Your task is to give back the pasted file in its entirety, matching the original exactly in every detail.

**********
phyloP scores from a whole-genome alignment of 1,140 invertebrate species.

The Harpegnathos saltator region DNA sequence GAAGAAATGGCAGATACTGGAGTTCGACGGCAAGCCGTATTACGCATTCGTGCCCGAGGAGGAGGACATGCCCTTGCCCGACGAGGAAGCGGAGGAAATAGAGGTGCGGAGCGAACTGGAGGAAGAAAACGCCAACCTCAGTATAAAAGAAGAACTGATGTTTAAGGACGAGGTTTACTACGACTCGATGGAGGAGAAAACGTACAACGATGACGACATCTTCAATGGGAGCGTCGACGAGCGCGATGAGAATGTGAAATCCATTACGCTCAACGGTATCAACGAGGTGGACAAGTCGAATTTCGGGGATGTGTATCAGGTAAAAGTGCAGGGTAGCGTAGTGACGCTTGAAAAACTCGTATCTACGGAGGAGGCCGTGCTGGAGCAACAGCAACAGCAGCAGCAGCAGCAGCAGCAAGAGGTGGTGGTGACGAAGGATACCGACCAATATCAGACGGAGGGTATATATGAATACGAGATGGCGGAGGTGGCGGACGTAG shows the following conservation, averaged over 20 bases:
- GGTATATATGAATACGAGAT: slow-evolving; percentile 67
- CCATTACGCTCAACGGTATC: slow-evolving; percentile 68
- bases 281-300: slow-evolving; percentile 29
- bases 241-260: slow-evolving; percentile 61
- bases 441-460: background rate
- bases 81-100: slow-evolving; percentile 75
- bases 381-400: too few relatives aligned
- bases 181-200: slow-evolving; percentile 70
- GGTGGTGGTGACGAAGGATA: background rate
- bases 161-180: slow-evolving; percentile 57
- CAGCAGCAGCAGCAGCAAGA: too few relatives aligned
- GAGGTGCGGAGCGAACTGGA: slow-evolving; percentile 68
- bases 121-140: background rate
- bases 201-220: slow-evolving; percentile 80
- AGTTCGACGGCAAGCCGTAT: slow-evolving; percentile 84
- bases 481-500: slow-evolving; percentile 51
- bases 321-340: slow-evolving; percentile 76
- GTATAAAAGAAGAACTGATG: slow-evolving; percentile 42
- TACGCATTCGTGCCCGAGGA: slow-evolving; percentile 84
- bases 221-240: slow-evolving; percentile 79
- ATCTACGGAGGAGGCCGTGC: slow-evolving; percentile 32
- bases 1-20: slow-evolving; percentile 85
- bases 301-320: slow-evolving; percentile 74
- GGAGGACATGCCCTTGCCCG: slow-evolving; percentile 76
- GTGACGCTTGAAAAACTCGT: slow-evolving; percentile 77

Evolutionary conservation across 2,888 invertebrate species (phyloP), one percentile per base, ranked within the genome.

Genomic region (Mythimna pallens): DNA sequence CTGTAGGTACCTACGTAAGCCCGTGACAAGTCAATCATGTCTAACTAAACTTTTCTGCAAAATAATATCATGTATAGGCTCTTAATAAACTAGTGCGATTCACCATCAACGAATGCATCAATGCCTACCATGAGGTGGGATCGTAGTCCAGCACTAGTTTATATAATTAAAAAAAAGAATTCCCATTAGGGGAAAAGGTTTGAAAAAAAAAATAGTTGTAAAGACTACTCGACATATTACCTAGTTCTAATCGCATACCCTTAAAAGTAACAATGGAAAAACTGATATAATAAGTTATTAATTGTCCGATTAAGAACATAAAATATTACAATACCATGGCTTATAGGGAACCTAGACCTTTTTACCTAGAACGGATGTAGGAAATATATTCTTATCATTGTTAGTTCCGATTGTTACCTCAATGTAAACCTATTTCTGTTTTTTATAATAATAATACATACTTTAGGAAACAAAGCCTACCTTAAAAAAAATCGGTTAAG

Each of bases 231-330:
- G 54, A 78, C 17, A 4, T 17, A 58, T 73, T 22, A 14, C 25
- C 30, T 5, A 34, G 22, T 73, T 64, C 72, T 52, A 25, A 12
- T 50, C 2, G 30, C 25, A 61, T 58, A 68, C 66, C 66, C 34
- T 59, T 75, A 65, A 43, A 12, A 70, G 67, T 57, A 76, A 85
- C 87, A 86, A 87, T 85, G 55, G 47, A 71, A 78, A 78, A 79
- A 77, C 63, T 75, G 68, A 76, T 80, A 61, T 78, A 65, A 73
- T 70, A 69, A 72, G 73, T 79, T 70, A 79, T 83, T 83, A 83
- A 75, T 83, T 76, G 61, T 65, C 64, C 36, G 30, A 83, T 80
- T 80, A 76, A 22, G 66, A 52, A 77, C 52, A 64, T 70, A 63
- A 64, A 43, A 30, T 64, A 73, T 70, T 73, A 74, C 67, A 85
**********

phyloP scores from a whole-genome alignment of 1,140 invertebrate species.

The Harpegnathos saltator region DNA sequence GAAGAAATGGCAGATACTGGAGTTCGACGGCAAGCCGTATTACGCATTCGTGCCCGAGGAGGAGGACATGCCCTTGCCCGACGAGGAAGCGGAGGAAATAGAGGTGCGGAGCGAACTGGAGGAAGAAAACGCCAACCTCAGTATAAAAGAAGAACTGATGTTTAAGGACGAGGTTTACTACGACTCGATGGAGGAGAAAACGTACAACGATGACGACATCTTCAATGGGAGCGTCGACGAGCGCGATGAGAATGTGAAATCCATTACGCTCAACGGTATCAACGAGGTGGACAAGTCGAATTTCGGGGATGTGTATCAGGTAAAAGTGCAGGGTAGCGTAGTGACGCTTGAAAAACTCGTATCTACGGAGGAGGCCGTGCTGGAGCAACAGCAACAGCAGCAGCAGCAGCAGCAGCAAGAGGTGGTGGTGACGAAGGATACCGACCAATATCAGACGGAGGGTATATATGAATACGAGATGGCGGAGGTGGCGGACGTAG shows the following conservation, averaged over 20 bases:
- GGTATATATGAATACGAGAT: slow-evolving; percentile 67
- CCATTACGCTCAACGGTATC: slow-evolving; percentile 68
- bases 281-300: slow-evolving; percentile 29
- bases 241-260: slow-evolving; percentile 61
- bases 441-460: background rate
- bases 81-100: slow-evolving; percentile 75
- bases 381-400: too few relatives aligned
- bases 181-200: slow-evolving; percentile 70
- GGTGGTGGTGACGAAGGATA: background rate
- bases 161-180: slow-evolving; percentile 57
- CAGCAGCAGCAGCAGCAAGA: too few relatives aligned
- GAGGTGCGGAGCGAACTGGA: slow-evolving; percentile 68
- bases 121-140: background rate
- bases 201-220: slow-evolving; percentile 80
- AGTTCGACGGCAAGCCGTAT: slow-evolving; percentile 84
- bases 481-500: slow-evolving; percentile 51
- bases 321-340: slow-evolving; percentile 76
- GTATAAAAGAAGAACTGATG: slow-evolving; percentile 42
- TACGCATTCGTGCCCGAGGA: slow-evolving; percentile 84
- bases 221-240: slow-evolving; percentile 79
- ATCTACGGAGGAGGCCGTGC: slow-evolving; percentile 32
- bases 1-20: slow-evolving; percentile 85
- bases 301-320: slow-evolving; percentile 74
- GGAGGACATGCCCTTGCCCG: slow-evolving; percentile 76
- GTGACGCTTGAAAAACTCGT: slow-evolving; percentile 77

Evolutionary conservation across 2,888 invertebrate species (phyloP), one percentile per base, ranked within the genome.

Genomic region (Mythimna pallens): DNA sequence CTGTAGGTACCTACGTAAGCCCGTGACAAGTCAATCATGTCTAACTAAACTTTTCTGCAAAATAATATCATGTATAGGCTCTTAATAAACTAGTGCGATTCACCATCAACGAATGCATCAATGCCTACCATGAGGTGGGATCGTAGTCCAGCACTAGTTTATATAATTAAAAAAAAGAATTCCCATTAGGGGAAAAGGTTTGAAAAAAAAAATAGTTGTAAAGACTACTCGACATATTACCTAGTTCTAATCGCATACCCTTAAAAGTAACAATGGAAAAACTGATATAATAAGTTATTAATTGTCCGATTAAGAACATAAAATATTACAATACCATGGCTTATAGGGAACCTAGACCTTTTTACCTAGAACGGATGTAGGAAATATATTCTTATCATTGTTAGTTCCGATTGTTACCTCAATGTAAACCTATTTCTGTTTTTTATAATAATAATACATACTTTAGGAAACAAAGCCTACCTTAAAAAAAATCGGTTAAG

Each of bases 231-330:
- G 54, A 78, C 17, A 4, T 17, A 58, T 73, T 22, A 14, C 25
- C 30, T 5, A 34, G 22, T 73, T 64, C 72, T 52, A 25, A 12
- T 50, C 2, G 30, C 25, A 61, T 58, A 68, C 66, C 66, C 34
- T 59, T 75, A 65, A 43, A 12, A 70, G 67, T 57, A 76, A 85
- C 87, A 86, A 87, T 85, G 55, G 47, A 71, A 78, A 78, A 79
- A 77, C 63, T 75, G 68, A 76, T 80, A 61, T 78, A 65, A 73
- T 70, A 69, A 72, G 73, T 79, T 70, A 79, T 83, T 83, A 83
- A 75, T 83, T 76, G 61, T 65, C 64, C 36, G 30, A 83, T 80
- T 80, A 76, A 22, G 66, A 52, A 77, C 52, A 64, T 70, A 63
- A 64, A 43, A 30, T 64, A 73, T 70, T 73, A 74, C 67, A 85